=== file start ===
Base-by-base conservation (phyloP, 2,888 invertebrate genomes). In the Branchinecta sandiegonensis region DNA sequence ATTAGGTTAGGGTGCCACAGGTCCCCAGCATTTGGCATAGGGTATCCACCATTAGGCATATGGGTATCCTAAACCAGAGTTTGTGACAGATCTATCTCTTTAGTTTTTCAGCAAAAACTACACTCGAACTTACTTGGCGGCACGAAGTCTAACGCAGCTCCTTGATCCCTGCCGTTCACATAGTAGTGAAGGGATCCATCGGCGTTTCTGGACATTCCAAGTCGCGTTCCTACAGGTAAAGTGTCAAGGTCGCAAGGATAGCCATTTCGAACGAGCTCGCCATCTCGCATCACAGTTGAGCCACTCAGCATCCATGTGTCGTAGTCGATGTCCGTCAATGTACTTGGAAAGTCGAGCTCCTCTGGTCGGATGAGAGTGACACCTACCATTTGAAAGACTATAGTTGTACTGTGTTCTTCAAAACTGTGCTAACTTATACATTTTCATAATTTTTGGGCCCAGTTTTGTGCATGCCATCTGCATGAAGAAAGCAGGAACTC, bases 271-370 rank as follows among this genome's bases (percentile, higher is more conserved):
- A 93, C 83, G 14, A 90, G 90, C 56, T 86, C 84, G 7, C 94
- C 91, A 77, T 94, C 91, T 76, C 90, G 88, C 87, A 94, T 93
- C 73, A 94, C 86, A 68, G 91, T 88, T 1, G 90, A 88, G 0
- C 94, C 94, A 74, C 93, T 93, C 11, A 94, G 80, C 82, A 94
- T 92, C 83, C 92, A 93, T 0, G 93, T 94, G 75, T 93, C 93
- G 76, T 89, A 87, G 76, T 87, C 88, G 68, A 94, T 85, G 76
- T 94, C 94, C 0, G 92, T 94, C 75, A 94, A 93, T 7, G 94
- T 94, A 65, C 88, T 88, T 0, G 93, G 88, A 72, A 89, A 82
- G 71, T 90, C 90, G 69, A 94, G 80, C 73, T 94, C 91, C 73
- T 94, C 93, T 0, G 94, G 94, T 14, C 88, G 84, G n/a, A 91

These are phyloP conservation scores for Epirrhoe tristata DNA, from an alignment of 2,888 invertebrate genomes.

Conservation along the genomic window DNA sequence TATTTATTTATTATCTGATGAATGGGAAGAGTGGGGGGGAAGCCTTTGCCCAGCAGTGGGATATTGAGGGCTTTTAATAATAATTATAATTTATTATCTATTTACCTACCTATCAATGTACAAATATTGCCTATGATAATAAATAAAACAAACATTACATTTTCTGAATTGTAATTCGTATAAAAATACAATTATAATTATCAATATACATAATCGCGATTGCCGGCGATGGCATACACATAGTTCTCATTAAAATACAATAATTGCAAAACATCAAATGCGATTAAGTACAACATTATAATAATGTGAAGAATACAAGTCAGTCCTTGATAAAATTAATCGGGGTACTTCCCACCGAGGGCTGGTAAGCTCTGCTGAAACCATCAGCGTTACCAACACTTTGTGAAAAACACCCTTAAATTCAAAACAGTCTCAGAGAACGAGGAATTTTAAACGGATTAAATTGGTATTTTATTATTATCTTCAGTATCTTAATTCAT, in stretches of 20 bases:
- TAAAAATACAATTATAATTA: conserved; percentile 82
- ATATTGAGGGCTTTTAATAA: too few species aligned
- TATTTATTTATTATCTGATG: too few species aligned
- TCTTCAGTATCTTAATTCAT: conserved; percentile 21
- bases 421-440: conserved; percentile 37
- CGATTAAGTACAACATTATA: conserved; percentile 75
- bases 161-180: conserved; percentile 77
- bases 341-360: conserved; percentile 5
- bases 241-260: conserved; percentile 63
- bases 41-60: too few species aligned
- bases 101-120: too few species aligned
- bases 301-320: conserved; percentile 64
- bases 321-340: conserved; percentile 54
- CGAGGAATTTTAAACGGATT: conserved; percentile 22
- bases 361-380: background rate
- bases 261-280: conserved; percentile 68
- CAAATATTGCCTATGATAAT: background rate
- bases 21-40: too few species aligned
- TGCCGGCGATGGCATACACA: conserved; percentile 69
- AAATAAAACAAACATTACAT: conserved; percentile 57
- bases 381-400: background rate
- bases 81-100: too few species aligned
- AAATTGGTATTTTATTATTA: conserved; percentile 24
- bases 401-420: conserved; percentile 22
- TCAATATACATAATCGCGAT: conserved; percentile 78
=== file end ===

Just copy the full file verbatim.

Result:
Base-by-base conservation (phyloP, 2,888 invertebrate genomes). In the Branchinecta sandiegonensis region DNA sequence ATTAGGTTAGGGTGCCACAGGTCCCCAGCATTTGGCATAGGGTATCCACCATTAGGCATATGGGTATCCTAAACCAGAGTTTGTGACAGATCTATCTCTTTAGTTTTTCAGCAAAAACTACACTCGAACTTACTTGGCGGCACGAAGTCTAACGCAGCTCCTTGATCCCTGCCGTTCACATAGTAGTGAAGGGATCCATCGGCGTTTCTGGACATTCCAAGTCGCGTTCCTACAGGTAAAGTGTCAAGGTCGCAAGGATAGCCATTTCGAACGAGCTCGCCATCTCGCATCACAGTTGAGCCACTCAGCATCCATGTGTCGTAGTCGATGTCCGTCAATGTACTTGGAAAGTCGAGCTCCTCTGGTCGGATGAGAGTGACACCTACCATTTGAAAGACTATAGTTGTACTGTGTTCTTCAAAACTGTGCTAACTTATACATTTTCATAATTTTTGGGCCCAGTTTTGTGCATGCCATCTGCATGAAGAAAGCAGGAACTC, bases 271-370 rank as follows among this genome's bases (percentile, higher is more conserved):
- A 93, C 83, G 14, A 90, G 90, C 56, T 86, C 84, G 7, C 94
- C 91, A 77, T 94, C 91, T 76, C 90, G 88, C 87, A 94, T 93
- C 73, A 94, C 86, A 68, G 91, T 88, T 1, G 90, A 88, G 0
- C 94, C 94, A 74, C 93, T 93, C 11, A 94, G 80, C 82, A 94
- T 92, C 83, C 92, A 93, T 0, G 93, T 94, G 75, T 93, C 93
- G 76, T 89, A 87, G 76, T 87, C 88, G 68, A 94, T 85, G 76
- T 94, C 94, C 0, G 92, T 94, C 75, A 94, A 93, T 7, G 94
- T 94, A 65, C 88, T 88, T 0, G 93, G 88, A 72, A 89, A 82
- G 71, T 90, C 90, G 69, A 94, G 80, C 73, T 94, C 91, C 73
- T 94, C 93, T 0, G 94, G 94, T 14, C 88, G 84, G n/a, A 91

These are phyloP conservation scores for Epirrhoe tristata DNA, from an alignment of 2,888 invertebrate genomes.

Conservation along the genomic window DNA sequence TATTTATTTATTATCTGATGAATGGGAAGAGTGGGGGGGAAGCCTTTGCCCAGCAGTGGGATATTGAGGGCTTTTAATAATAATTATAATTTATTATCTATTTACCTACCTATCAATGTACAAATATTGCCTATGATAATAAATAAAACAAACATTACATTTTCTGAATTGTAATTCGTATAAAAATACAATTATAATTATCAATATACATAATCGCGATTGCCGGCGATGGCATACACATAGTTCTCATTAAAATACAATAATTGCAAAACATCAAATGCGATTAAGTACAACATTATAATAATGTGAAGAATACAAGTCAGTCCTTGATAAAATTAATCGGGGTACTTCCCACCGAGGGCTGGTAAGCTCTGCTGAAACCATCAGCGTTACCAACACTTTGTGAAAAACACCCTTAAATTCAAAACAGTCTCAGAGAACGAGGAATTTTAAACGGATTAAATTGGTATTTTATTATTATCTTCAGTATCTTAATTCAT, in stretches of 20 bases:
- TAAAAATACAATTATAATTA: conserved; percentile 82
- ATATTGAGGGCTTTTAATAA: too few species aligned
- TATTTATTTATTATCTGATG: too few species aligned
- TCTTCAGTATCTTAATTCAT: conserved; percentile 21
- bases 421-440: conserved; percentile 37
- CGATTAAGTACAACATTATA: conserved; percentile 75
- bases 161-180: conserved; percentile 77
- bases 341-360: conserved; percentile 5
- bases 241-260: conserved; percentile 63
- bases 41-60: too few species aligned
- bases 101-120: too few species aligned
- bases 301-320: conserved; percentile 64
- bases 321-340: conserved; percentile 54
- CGAGGAATTTTAAACGGATT: conserved; percentile 22
- bases 361-380: background rate
- bases 261-280: conserved; percentile 68
- CAAATATTGCCTATGATAAT: background rate
- bases 21-40: too few species aligned
- TGCCGGCGATGGCATACACA: conserved; percentile 69
- AAATAAAACAAACATTACAT: conserved; percentile 57
- bases 381-400: background rate
- bases 81-100: too few species aligned
- AAATTGGTATTTTATTATTA: conserved; percentile 24
- bases 401-420: conserved; percentile 22
- TCAATATACATAATCGCGAT: conserved; percentile 78